Note the play with words that’s often taking place – “I have decided to abandon the term ‘withdrawal’ because it is confusing,” says Bryant, for example. That’s an interesting move. Why is the word confusing? Is it because it is inadequately describing the reality at hand? What reality? The notion that objects cannot be perceived, do not appear (to what? to whom?) in their entirety? And so on and so forth. You can give it whatever name you want, it’s still “linguistic turn” times. What this ontological masturbation then boils down to is simple linguistic promiscuity (in addition to a kind of idiotic borrowing with science – “I will develop my own notion of gravity – why should Einstein have all the fun?”), simple nonsense made flesh and pushed on the masses who are either too lazy to perceive it as nonsense or too preoccupied with its alleged novelty to think about it.

      • Harman does seem to acknowledge that he is not doing philosophy, well he hints a lot. “Instead of beginning with radical doubt (Descartes? Hume? Kant? the whole modern tradition?) we start from naiveté.” And this oft-repeated-in- interviews caveat ” Aesthetics is first philosophy.” I’ve always taken these writers to be playing creatively with the language of philosophy, while not showing any interest in doing philosophical work. That usually lets me enjoy reading their stuff, without getting worked up over the serious faced shallowness of it all.

  4. I usually have a dual reaction to these claims on not doing philosophy: a) it’s a defense mechanism against critique (whether intentional or not, it does not much matter, b) it is posturing as neither one of the objectologists strikes me as knowing anything about aesthetics or even demonstrating any sense of classical taste in music, art or literature. As a defense mechanism it fails because if philosophy wasn’t what they were wanting to do, they wouldn’t be so attached to philosophical contexts (read, academia). Plus, suggesting that aesthetics is first philosophy is still to cling to philosophical associations. As posturing it has about as much to say about aesthetics as it does about science – simply using terminology of aesthetics does not make something into aesthetics. Give me an example of more or less aesthetically thought-provoking idea originating from object-oriented realm?

    Now, doing philosophy as aesthetics is a great idea, probably about as great as doing philosophy as literature. However, it usually fails because it is still done by philosophers, and not artists or writers. And philosophers pretending to be artists or writers are, for the most part, the most pitiful spectacle one can think of. When Harman claims that philosophers must write clearly, he is correct – if they wrote clearly, many would see that behind many of their language tricks there lies nothing substantial, even if it is interesting in some sense (in the same sense as a well-told fantastical story might be interesting in all of its improbability). But what does this clarity really mean? It’s basically a kind of “imitatio Harman” – if you write like him, if you can understand what he writes about, you are golden. But enter Laruelle and we immediately hear objections that he is a bad writer. Based on what standard? If philosophy is aesthetics, does it then claim that there is some sort of universal standard of beauty/clarity? If there is, what is it – if there isn’t, who has a right make such statements about “bad” writing?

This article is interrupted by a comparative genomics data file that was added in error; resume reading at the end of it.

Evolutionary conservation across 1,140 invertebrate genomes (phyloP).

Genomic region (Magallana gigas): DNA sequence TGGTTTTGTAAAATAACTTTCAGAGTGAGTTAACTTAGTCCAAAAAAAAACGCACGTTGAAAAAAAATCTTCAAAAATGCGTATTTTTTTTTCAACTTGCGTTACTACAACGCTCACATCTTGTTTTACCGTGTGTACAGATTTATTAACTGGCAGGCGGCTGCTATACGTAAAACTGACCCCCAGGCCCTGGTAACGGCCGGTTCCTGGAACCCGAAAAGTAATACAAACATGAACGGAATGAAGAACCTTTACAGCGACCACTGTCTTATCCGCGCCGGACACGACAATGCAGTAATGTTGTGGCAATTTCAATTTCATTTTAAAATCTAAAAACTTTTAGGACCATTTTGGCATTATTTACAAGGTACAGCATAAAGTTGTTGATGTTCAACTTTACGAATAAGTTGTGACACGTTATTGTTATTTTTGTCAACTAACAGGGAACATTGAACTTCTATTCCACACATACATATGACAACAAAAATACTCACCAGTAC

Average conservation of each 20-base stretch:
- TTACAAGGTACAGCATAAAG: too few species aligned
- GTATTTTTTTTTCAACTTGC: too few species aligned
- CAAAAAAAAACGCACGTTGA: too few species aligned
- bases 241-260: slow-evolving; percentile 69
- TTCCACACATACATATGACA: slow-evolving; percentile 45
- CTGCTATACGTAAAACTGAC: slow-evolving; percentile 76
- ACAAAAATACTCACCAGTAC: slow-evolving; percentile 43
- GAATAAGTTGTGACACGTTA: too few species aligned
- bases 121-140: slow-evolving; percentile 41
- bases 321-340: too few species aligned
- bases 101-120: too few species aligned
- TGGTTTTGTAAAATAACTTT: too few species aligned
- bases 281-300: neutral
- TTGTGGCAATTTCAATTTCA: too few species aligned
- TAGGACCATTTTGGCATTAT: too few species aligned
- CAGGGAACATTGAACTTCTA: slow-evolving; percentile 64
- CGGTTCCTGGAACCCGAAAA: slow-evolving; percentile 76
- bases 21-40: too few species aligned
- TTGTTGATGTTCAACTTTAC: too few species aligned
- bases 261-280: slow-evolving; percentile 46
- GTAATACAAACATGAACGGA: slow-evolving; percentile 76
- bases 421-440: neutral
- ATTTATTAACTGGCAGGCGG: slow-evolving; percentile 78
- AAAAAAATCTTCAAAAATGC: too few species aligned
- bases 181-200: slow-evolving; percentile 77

The bottom line is this – being worked up about truth claims is the essence of philosophical debate. If you don’t, you aren’t thinking. All that business about aesthetics is a way to deflect any serious engagement with the material. “I’m doing philosophy” – “Your philosophy is shit” – “Well, I’m doing aesthetics then” – “Your writing style sucks and you have no taste” – “Well, what’s that to you? Why are you so obsessed with me? Let me alone” – “Stop writing nonsense and claim it isn’t then, speak the common language of reason or stop speaking” – “But that is oppressive and totalitarian! You are just a bully” – “I fucking am then. If you want to do your philosophy privately, without using commonly understand conceptual language, then do it in the privacy of your own head. As soon as you open your mouth, you are joining the collective of other human beings who have the right to challenge and dismiss your opinions. Period.”

    Or something like that…